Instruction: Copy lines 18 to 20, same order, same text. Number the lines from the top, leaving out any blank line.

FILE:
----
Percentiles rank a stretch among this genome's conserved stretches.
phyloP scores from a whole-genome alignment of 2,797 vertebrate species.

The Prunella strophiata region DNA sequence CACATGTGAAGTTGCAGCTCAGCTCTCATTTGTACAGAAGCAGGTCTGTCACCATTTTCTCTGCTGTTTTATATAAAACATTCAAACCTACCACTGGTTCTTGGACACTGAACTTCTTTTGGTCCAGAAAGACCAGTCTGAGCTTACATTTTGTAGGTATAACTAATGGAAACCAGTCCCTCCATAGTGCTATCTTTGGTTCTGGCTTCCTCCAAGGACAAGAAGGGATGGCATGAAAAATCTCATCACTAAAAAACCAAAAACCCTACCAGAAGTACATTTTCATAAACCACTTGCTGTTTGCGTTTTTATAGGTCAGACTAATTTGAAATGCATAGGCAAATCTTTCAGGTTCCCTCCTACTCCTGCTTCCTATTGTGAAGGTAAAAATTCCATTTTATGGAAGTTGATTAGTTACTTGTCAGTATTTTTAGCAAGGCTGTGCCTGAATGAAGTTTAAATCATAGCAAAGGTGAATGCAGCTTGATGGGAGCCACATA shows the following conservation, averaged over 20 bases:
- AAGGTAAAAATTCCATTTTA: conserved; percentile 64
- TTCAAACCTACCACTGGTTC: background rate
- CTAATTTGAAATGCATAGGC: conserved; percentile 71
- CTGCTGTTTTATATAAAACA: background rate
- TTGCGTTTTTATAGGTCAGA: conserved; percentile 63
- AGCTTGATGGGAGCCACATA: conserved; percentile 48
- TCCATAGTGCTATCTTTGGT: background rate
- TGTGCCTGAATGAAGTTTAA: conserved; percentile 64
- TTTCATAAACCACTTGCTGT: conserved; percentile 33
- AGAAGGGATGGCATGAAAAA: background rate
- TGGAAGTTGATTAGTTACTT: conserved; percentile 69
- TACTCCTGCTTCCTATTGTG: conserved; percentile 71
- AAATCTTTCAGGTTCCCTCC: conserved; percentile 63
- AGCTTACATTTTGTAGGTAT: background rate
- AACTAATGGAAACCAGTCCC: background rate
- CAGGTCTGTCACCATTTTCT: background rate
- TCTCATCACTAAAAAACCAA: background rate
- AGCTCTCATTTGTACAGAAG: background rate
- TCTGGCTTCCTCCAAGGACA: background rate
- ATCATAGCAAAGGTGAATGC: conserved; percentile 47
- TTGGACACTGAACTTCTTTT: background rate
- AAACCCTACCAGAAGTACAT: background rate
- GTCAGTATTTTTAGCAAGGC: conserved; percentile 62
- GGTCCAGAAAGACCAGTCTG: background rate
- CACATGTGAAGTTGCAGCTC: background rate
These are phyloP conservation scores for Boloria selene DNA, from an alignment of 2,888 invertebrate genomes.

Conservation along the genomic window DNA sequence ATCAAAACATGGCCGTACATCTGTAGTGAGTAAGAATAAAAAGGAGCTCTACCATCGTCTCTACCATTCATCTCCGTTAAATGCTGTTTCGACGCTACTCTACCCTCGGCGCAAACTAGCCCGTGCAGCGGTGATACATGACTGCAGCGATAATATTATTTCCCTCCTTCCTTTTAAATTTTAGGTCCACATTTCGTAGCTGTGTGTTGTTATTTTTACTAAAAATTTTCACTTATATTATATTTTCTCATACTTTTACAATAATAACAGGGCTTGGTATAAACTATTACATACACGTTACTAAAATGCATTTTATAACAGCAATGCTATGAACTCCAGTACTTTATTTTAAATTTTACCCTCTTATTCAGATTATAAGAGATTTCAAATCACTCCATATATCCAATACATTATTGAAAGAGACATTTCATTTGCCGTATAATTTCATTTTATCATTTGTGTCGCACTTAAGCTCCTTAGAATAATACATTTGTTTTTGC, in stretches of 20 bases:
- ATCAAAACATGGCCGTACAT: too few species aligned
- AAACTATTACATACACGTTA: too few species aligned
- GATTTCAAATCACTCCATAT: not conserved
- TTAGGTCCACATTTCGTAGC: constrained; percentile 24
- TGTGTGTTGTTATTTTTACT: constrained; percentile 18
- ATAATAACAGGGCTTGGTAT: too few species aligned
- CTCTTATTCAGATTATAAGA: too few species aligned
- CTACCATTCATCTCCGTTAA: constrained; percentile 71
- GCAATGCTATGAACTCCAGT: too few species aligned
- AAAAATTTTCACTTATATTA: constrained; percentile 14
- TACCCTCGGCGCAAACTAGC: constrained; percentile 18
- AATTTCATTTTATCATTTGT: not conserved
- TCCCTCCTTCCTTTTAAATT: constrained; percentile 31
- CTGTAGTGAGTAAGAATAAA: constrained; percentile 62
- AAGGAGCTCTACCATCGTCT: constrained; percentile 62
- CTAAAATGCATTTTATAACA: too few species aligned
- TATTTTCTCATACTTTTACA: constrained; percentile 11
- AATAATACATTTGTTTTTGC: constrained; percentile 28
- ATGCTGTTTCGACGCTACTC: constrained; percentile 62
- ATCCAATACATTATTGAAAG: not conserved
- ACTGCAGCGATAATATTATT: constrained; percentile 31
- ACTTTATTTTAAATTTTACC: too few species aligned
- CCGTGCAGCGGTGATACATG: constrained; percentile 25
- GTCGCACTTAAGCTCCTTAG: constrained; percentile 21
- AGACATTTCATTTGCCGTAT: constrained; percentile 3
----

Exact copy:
- AACTAATGGAAACCAGTCCC: background rate
- CAGGTCTGTCACCATTTTCT: background rate
- TCTCATCACTAAAAAACCAA: background rate